Two-year old Anijah Randolph got a sneak peak at her Christmas… (Baltimore Sun photo by Amy…)
Samantha Gorsuch's 5-year-old boy has talked nonstop about the talking dump truck he expects from Santa. But the single mother of two, who works two jobs, could not afford to buy the $60 toy on her own.
She found it, with batteries included, at the Baltimore County Department of Social Services' annual toy giveaway.
"Look, it eats cars," said Gorsuch, who had waited in line for nearly an hour in bitter cold Monday, before the store opened at an Essex church. "It's just what my son wanted and it will mean a better Christmas for him."
Like nearly 1,000 income-eligible families in the county with a total of 3,000 children, Gorsuch was mailed an invitation to shop at the store. The annual event kicked off Monday, and ran for two days at Christian Community Church before moving to Woodlawn, then to Reisterstown.
Dolores Blaney, 79, has organized the church location for 15 years. A Parkton Boy Scout troop spent Sunday unloading donations collected at the 17 county libraries. The scouts also helped volunteers sort toys by age and gender and arrange items neatly on tables set up in the church hall.
"It's a lot of work, but it's us using the hands and feet of the Lord," Blaney said. "This is our opportunity to show compassion and help our neighbors."
A week ago, donations were so low and demand so high that organizers feared they would run out of toys long before they ran out of requests. A last-minute spate of donations has made sure there will be enough toys. Still, Blaney fretted as the line of shoppers outside the door grew.
"It looks like we have a lot, but I know it will go fast," she said.
The sluggish economy and persistent unemployment have forced many families to cut back on giving this holiday. An unemployed father searched the tables for gifts for five children.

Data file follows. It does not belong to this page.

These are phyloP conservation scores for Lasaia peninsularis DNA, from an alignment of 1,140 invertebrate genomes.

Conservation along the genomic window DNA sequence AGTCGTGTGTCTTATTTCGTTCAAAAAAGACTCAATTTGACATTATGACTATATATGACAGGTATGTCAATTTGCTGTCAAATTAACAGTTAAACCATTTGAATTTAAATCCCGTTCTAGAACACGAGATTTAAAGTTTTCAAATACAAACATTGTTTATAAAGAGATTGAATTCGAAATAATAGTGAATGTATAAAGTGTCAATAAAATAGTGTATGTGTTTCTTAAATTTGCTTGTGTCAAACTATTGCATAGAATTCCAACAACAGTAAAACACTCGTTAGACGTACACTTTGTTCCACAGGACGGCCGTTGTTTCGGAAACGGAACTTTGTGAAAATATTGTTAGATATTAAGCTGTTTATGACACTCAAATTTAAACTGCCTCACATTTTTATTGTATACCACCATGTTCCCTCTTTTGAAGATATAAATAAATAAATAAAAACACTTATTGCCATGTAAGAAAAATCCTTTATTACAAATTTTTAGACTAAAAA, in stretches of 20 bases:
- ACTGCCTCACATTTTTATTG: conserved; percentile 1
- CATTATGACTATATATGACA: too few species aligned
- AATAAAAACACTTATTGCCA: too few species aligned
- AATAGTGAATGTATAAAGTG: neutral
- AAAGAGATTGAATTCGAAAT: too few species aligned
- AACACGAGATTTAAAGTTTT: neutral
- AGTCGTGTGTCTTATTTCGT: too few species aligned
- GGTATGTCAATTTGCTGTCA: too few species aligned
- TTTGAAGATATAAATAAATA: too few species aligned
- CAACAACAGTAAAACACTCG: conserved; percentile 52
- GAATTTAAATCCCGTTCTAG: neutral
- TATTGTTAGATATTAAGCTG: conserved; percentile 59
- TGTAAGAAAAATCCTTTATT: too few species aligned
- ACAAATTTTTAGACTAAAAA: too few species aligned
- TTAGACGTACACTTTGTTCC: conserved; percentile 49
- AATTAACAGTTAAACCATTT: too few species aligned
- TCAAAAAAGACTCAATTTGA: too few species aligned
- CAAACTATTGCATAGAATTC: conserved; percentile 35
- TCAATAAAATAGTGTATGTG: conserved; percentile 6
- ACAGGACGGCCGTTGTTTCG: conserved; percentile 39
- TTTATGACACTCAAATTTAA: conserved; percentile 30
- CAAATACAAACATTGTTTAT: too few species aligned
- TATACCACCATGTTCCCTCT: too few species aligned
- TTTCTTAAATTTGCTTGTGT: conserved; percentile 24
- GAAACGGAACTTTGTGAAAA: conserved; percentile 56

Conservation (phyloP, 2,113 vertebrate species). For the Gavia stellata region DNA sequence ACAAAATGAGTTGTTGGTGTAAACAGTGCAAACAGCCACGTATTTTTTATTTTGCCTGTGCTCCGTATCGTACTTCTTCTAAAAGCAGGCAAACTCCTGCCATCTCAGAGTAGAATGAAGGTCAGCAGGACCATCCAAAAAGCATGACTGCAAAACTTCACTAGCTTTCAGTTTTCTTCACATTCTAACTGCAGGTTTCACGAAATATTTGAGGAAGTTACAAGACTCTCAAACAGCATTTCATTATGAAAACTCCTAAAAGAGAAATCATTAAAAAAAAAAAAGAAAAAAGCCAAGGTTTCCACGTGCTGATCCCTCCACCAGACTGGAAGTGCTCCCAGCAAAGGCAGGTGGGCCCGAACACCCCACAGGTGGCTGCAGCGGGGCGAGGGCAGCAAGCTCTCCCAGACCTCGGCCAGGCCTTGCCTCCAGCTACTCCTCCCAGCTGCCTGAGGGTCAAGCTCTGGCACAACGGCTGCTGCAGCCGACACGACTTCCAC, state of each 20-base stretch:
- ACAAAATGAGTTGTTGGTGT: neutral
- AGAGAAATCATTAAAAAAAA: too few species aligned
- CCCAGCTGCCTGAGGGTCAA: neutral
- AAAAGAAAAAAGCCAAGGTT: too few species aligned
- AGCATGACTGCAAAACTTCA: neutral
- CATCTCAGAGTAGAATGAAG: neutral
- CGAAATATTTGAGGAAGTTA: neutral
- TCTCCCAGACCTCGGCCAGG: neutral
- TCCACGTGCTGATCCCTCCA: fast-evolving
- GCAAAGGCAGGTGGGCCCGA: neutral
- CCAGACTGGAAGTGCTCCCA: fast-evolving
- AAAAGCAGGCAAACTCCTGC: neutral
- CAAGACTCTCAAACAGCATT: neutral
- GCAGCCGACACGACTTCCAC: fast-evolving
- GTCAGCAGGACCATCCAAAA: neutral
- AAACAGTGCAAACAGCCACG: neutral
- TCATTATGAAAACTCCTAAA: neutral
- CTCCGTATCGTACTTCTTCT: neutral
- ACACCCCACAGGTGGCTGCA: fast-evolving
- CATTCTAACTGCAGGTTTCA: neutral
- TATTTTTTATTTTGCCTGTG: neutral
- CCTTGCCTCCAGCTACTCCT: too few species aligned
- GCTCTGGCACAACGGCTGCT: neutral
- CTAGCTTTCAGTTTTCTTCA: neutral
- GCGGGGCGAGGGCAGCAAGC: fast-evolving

"For years, I donated to this and now, this year, I have to be on the other end," said Benjamin Carnes of Dundalk.
Before the doors opened at 9 a.m., more toys arrived in a caravan of vehicles from the Bob Davidson Ford dealership. Six employees offered to assist Blaney's volunteers on the "sales floor."
"We love helping out locally and seeing where these toys go," said Kathy Hood, a Bob Davidson employee.
Blaney led volunteers in a brief prayer, asked them to keep their smiles on and then opened early rather than let crowds shiver outside. Shoppers filed in, showed their invitations and, with a volunteer escort, proceeded to meander.
Each shopper received three points per child. The tables were marked with 1, 2 or 3, denoting the points assigned to each toy. Shoppers were often torn between selecting one large toy — like a bike — and three small ones. Volunteers were just as torn and a few even quietly shaved a point or two. The stories can "break your heart," Blaney said.
"The larger toys and the things for teens go first," said Rose Stickline, like Blaney a 15-year volunteer. "Those areas are where we are hurting in donations."
The store attached no points to hundreds of story and coloring books, stuffed animals, small games, crayons and infant and toddler clothing. Every family also left with a hefty carton of canned goods.
Mercy Onoh of Dundalk, a single mother of four, who is working part-time and attending school, lingered long at a table full of dolls before choosing a toddler-sized princess in tiara, who came with several different outfits.
"This really means Christmas for my children," Onoh said. "Without this, I would have nothing. I am so grateful."
Dawn Stoots' boss gives his employees a day off every December to go Christmas shopping. The White Marsh mother of five takes her day away from Precision Concrete to help others shop. She carried a large green trash bag as she assisted Carnes in his gift search for his brood of five, who range in age from 7 to 15.
"I found something for everybody here," he said.
Stoots recommended a few of her own children's favorites as Carnes selected from the book table.
"This event makes me feel grateful for what I have," she said. "I love helping people get what they like for their kids."
Like Carnes, many shoppers were jobless or underemployed. Several grandparents on limited incomes shopped for young grandchildren in their care. Cathy Oxley of Middle River found presents for her 13-year-old son and four grandchildren.
"I can't wait to get home and hide everything until Christmas," she said. "Without this, we would have no Christmas."
Whatever remains of the donations will be trucked to the Woodlawn location for a store Saturday. The Reisterstown location opens Sunday and Dec. 16.
"None of us has a lot and we know what it's like not to have anything at all," said Blaney. "We all just love helping. It keeps me going and makes me feel truly blessed."